How This TBI Victim Journeyed Into Simple Colors

Imagine a world where colors combine like shattered glass of a broken kaleidoscope. Imagine a world that was mine.

Everywhere I turned,
I saw a crimson cloud.
Red was an apple hanging from a tree,
A shirt plastered on a clammy figure.
Red were cheeks flushed in noonday’s blistering heat,
A siren flashing on the street,
A bird soaring through the sky,
A finger cut by book’s loose pages.
Red was my brain
Sizzling in the fiery sun.
Every time I think of moving,
I see the color red.

I see green.
Bubbling in a store.
Shampoo’s bright bottle,
Nails popping colors.
Green as grass,
And trees against a summer sky,
That highlight doors
With shelves that hang,
And hold lit signs.
A child’s shoes running by,
A candle on a rack.
Every time I see a store,
I see the color green.

Yellow. Blue.
Colors swirl and combine.
Yellow as sun that
Burns my eyes
And blisters my brain
On summer’s hot day.
Yellow is a shirt worn
On vacation
Where blue jeans were
My husband’s choice.
A rose on the seat,
A hat upon our heads.
I think of vacation and
See yellow and blue.

Rose and teal,
Aqua and brick.
Beads and baubles,
Paints and brushes.
Flashing colors
On a child’s toy.
A television glare,
A computer screen,
Everywhere I turn
My colors combine.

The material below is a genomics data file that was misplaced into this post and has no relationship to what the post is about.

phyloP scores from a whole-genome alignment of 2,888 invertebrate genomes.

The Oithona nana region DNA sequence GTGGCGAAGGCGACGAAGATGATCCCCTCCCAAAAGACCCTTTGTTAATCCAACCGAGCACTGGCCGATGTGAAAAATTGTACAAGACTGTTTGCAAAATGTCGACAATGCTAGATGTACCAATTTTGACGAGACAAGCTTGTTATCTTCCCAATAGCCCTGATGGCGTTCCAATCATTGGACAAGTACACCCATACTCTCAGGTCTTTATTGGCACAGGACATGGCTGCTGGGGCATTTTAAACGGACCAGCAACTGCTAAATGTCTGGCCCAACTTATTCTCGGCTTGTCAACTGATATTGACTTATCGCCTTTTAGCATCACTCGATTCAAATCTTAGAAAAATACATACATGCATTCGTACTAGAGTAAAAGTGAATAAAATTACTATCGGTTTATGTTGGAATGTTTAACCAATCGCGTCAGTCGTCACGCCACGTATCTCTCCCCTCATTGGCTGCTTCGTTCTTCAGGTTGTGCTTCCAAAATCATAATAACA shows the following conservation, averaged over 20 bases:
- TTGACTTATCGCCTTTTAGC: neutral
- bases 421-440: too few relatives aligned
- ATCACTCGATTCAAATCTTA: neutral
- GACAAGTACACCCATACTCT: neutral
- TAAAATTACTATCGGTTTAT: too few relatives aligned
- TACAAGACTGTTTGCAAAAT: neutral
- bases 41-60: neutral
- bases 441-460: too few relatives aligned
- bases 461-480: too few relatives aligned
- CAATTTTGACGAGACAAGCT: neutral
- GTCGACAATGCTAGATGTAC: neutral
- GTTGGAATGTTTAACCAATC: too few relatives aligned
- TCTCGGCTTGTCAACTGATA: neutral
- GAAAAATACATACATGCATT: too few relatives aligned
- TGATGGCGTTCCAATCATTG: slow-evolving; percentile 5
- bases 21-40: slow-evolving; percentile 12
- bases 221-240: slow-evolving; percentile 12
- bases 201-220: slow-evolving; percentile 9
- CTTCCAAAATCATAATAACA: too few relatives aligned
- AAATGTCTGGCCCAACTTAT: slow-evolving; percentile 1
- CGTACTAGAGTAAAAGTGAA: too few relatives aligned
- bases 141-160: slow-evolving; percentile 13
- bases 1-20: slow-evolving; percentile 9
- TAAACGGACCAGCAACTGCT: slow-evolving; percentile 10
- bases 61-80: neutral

And in the middle
My world is gray.

Now imagine a world void of color, and, according to some, the world of a minimalist. (I don’t know if that’s true or not.)

I only know I can’t imagine my world without reds and greens, purples and pinks. I can’t imagine life with no color. Color enhances our existence, magnifies our experiences. It brings our world life. Unless you’re a TBI victim, then colors can turn everything upside down.

I used to love color, bright teal pillows and blue scarves strewn across a sofa, a pretty picture of a red rose on a wall. Greens and yellows and orange-colored chairs. I loved it all, and still do. Just not at the same time, and not in my home. Not since my brain injury.

Today I live in a world of beige, with hints of nature in the middle. In my dining room, a lone green vase sits on a creamy wooden table, the signature of nature at its finest. My stove holds a teapot highlighted by a tan-colored wall, a splash of sunshine on a dreary day. Red and blues in a Paris setting, pictures that show life in the home, travel, adventure.

I still have colors, but they are simple and few. Well-chosen, with meaning and life. My colors in a world of cream.

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Simple Jottings of a TBI Victim

If you’ve been following my blog, or follow me on Facebook or Twitter, you probably know my story. It’s been just over six years since my brain injury, and to celebrate, I am writing my memoir. It’s a story I want to share with others, to help not only TBI victims, but anyone who has experienced a traumatic event.

Words can make or break another human being. I hope my words help. I hope they heal. Here are a few lines from my book. May you find them useful in your own life:

“Sometimes a trauma offers this, a blessing tucked inside the suffering. Inside the suffering is where I found healing.”

“. . . the memories that remain, I think those are the ones I am supposed to keep.”

“. . . for the first time in my life, I knew I needed someone.”

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